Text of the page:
* Read insights from other HIT leaders, including:

    Lessons learned from systems and Starbucks – Kate Pavlovich, Director, Strategy and Data Analytics, NewYork-Presbyterian Hospital

    ‘Endless possibilities’ spur journey from nurse to CIO and beyond – Kara Marx, Vice President Information Technology Applications, Sharp Healthcare

    The evolution of embedding excellence in health care – Carol Steltenkamp, M.D., MBA, FAAP, FHIMSS. Chair, HIMSS International Board of Directors. Chief Medical Information Officer, University of Kentucky HealthCare

    Interoperability experts weigh in on career, population health – Diane Michalec, RN, MSN, Director of Interoperability and Amy Urban, DO, MPH , Clinical Director of Interoperability at UPMC

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    HIT Leader Q&A: Interoperability experts weigh in on career, population health

    July 26th, 2016

    Recognized as an industry leader in interoperability, UPMC is a healthcare provider and insurer that operates more than 20 hospitals and 500 outpatient sites. A talented UPMC Interoperability team drives the organization’s efforts toward excellence in connectivity.

    We recently gleaned some valuable insights from two members of this team, Diane Michalec, RN, MSN, director of interoperability and Amy Urban, DO, MPH , clinical director of interoperability. They shared career advice and their perspectives on population health management:

    Tell me a little about your current role and the path you took to get there.

    Diane: I am currently the Director of Interoperability at UPMC and have responsibilities for managing the enterprise wide point of care application along with strategic planning and oversight of the interoperability program. I came into my first IT role from a critical care nurse background and have worked on several UPMC EMR systems prior to joining the interoperability team.

    Amy: I am the Clinical Director of Interoperability at UPMC as well as a Clinical Advisor at UPMC Enterprises. I joined the interoperability team in 2014 after completing my Masters in Public Health. I currently balance my IT role with that of a practicing neonatologist to keep current with the Health IT challenges facing physicians today.

    Why did you choose Health IT as a career?

    Diane: I believe the career actually chose me. I enjoyed the challenge of learning a new discipline and Health IT kept me close to the clinical side of patient care. Health IT became the perfect blend of two worlds for me and I have continued to thrive on the challenges and successes throughout my career.

    Amy: It was fate for me as well. Having a wide network of colleagues in health care, I was referred to the job opening and a wonderful match was made. It allowed me to blend my passion for delivering quality health care to a wider audience than my direct patient contacts.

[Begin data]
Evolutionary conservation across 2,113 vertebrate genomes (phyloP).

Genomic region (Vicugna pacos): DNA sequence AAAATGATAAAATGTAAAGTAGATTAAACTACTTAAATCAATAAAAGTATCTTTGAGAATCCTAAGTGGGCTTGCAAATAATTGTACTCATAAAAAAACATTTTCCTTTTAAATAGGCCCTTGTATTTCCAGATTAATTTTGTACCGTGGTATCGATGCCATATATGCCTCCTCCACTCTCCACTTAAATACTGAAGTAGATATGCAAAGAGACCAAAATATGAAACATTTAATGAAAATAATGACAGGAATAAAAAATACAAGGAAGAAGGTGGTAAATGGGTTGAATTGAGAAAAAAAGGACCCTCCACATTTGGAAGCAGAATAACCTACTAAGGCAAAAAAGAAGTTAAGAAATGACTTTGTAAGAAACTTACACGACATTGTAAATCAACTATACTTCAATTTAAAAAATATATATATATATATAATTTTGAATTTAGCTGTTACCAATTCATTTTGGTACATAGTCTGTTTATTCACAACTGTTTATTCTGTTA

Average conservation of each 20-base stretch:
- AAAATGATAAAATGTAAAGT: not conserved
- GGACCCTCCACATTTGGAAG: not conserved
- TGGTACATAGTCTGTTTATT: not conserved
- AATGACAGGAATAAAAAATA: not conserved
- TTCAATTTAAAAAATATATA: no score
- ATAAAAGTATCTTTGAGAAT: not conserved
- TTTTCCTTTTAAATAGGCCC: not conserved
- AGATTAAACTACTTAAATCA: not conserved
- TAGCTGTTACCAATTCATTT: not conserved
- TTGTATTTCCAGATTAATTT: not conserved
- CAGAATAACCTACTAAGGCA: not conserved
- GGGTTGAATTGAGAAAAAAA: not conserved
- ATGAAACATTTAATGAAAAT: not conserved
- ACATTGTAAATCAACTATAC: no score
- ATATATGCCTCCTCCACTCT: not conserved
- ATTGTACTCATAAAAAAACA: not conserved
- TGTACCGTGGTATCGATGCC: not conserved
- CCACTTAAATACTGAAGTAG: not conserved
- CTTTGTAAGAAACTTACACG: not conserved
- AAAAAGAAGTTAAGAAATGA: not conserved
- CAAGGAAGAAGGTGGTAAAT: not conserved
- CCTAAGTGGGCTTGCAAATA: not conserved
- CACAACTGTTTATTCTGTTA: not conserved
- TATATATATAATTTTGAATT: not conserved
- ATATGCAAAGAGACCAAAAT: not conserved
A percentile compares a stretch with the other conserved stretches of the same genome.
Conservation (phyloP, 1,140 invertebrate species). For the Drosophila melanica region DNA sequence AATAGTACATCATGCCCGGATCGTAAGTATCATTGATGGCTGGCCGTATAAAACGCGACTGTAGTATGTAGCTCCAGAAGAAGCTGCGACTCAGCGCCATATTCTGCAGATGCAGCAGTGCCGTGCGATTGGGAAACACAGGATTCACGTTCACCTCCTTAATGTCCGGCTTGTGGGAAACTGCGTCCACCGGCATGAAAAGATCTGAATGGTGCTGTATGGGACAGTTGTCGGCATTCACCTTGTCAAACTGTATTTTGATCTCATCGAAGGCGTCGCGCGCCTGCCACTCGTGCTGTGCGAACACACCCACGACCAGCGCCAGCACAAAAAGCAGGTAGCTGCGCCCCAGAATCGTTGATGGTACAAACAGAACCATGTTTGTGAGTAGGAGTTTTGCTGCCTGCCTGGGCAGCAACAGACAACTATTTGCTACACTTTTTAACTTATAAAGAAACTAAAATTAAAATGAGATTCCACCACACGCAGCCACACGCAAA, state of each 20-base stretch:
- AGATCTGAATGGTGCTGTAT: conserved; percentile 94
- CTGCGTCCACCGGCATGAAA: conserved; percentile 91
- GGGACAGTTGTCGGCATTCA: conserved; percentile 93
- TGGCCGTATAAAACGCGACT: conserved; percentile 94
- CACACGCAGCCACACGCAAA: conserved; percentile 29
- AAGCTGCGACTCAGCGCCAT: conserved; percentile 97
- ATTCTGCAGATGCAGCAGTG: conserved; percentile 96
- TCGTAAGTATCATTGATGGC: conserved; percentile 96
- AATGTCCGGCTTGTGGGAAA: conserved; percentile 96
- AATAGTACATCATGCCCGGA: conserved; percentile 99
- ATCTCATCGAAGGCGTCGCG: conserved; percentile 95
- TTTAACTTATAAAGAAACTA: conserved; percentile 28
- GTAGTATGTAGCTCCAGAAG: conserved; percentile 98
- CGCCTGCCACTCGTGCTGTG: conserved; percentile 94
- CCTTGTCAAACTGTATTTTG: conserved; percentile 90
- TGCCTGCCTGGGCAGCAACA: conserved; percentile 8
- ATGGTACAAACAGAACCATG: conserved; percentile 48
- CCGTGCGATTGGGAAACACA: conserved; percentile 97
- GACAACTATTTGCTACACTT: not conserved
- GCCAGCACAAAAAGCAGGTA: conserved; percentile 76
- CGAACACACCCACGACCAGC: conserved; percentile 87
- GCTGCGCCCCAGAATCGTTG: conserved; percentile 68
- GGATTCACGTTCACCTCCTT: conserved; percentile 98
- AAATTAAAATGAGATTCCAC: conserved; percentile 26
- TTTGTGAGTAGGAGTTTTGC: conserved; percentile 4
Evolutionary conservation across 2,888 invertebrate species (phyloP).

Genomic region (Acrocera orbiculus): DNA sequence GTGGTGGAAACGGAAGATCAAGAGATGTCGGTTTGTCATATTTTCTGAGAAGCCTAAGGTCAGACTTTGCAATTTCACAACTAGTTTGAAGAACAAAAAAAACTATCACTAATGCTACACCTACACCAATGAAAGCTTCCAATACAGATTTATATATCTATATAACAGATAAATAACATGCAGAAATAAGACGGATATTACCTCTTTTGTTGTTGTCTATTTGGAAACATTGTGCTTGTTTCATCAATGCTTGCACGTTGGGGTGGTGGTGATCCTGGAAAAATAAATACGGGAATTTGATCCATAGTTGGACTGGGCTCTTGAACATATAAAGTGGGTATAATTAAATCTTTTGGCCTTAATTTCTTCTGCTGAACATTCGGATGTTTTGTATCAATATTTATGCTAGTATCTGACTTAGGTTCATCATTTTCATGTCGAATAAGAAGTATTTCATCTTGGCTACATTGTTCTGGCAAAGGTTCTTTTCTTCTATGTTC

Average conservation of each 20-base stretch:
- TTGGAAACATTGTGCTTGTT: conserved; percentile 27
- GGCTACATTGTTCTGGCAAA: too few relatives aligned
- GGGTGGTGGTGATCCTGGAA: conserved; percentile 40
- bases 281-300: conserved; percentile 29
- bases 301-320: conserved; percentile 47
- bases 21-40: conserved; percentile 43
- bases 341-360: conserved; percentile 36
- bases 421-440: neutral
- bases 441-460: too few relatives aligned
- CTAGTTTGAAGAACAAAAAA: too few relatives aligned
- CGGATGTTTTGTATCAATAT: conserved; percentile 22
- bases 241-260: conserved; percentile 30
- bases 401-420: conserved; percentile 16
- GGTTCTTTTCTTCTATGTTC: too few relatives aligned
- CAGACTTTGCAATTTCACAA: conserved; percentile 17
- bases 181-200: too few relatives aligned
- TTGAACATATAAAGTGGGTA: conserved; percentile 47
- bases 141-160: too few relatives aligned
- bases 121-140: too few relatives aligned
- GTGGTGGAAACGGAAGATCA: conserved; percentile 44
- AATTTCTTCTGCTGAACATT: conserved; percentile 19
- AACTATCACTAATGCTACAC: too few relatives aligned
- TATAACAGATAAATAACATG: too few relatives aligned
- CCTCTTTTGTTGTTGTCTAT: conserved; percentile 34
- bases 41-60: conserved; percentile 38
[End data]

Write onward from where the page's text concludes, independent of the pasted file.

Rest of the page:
Which of your career achievements are most meaningful to you?

    Diane: Most meaningful for me is how I transitioned into Health IT. I started in IT from the ground up after spending two decades as a nurse providing direct patient care. Moving into Health IT was a big change in my career that provided a variety of new opportunities to support clinical workflow all the while having a positive impact on the delivery of care.

    Amy: The ability to have my decisions bring actionable patient information to the point of care is my most purposeful achievement in Healthcare IT, it provides a way for the right information to be at the right place at the right time. Working as part of a team of Health IT professionals that are dedicated to the mission of interoperability with the patient as our focus allows for us to further our mission.

    What advice would you give to people who are just starting a career in Health IT?

    Diane: Always continue to learn! Health IT is a rapidly changing environment which requires keeping pace with the latest trends and methodologies to quickly adapt and be effective to achieve better patient outcomes.

    Amy: Teamwork is a must! Know your team, your organization and your community.

    What are the biggest barriers to effective population health management today?

    Diane: Access to patient information and available resources to effectively manage a patient within a population.

    Amy: The ability to have ALL the information in one place.

    What are best practices that can help overcome these barriers?

    Diane: Continue to build a foundation of aggregated and harmonized patient information that supports all aspects of population health.

    Amy: Engage the necessary stakeholders and agree on the underlying principles. Focus on what problems we are trying to solve and find the right collection of tools to make it to the finish line.

    How are organizations tackling population health management today compared with five years ago?

    Diane: In the past population health was much more focused on meeting criteria set forth by regulating bodies which was one of the first waves towards better management of chronic diseases. Today there is a broader focus to move population health from merely a retrospective look at what happened to using analytics to determine what will happen and what we need to do about it.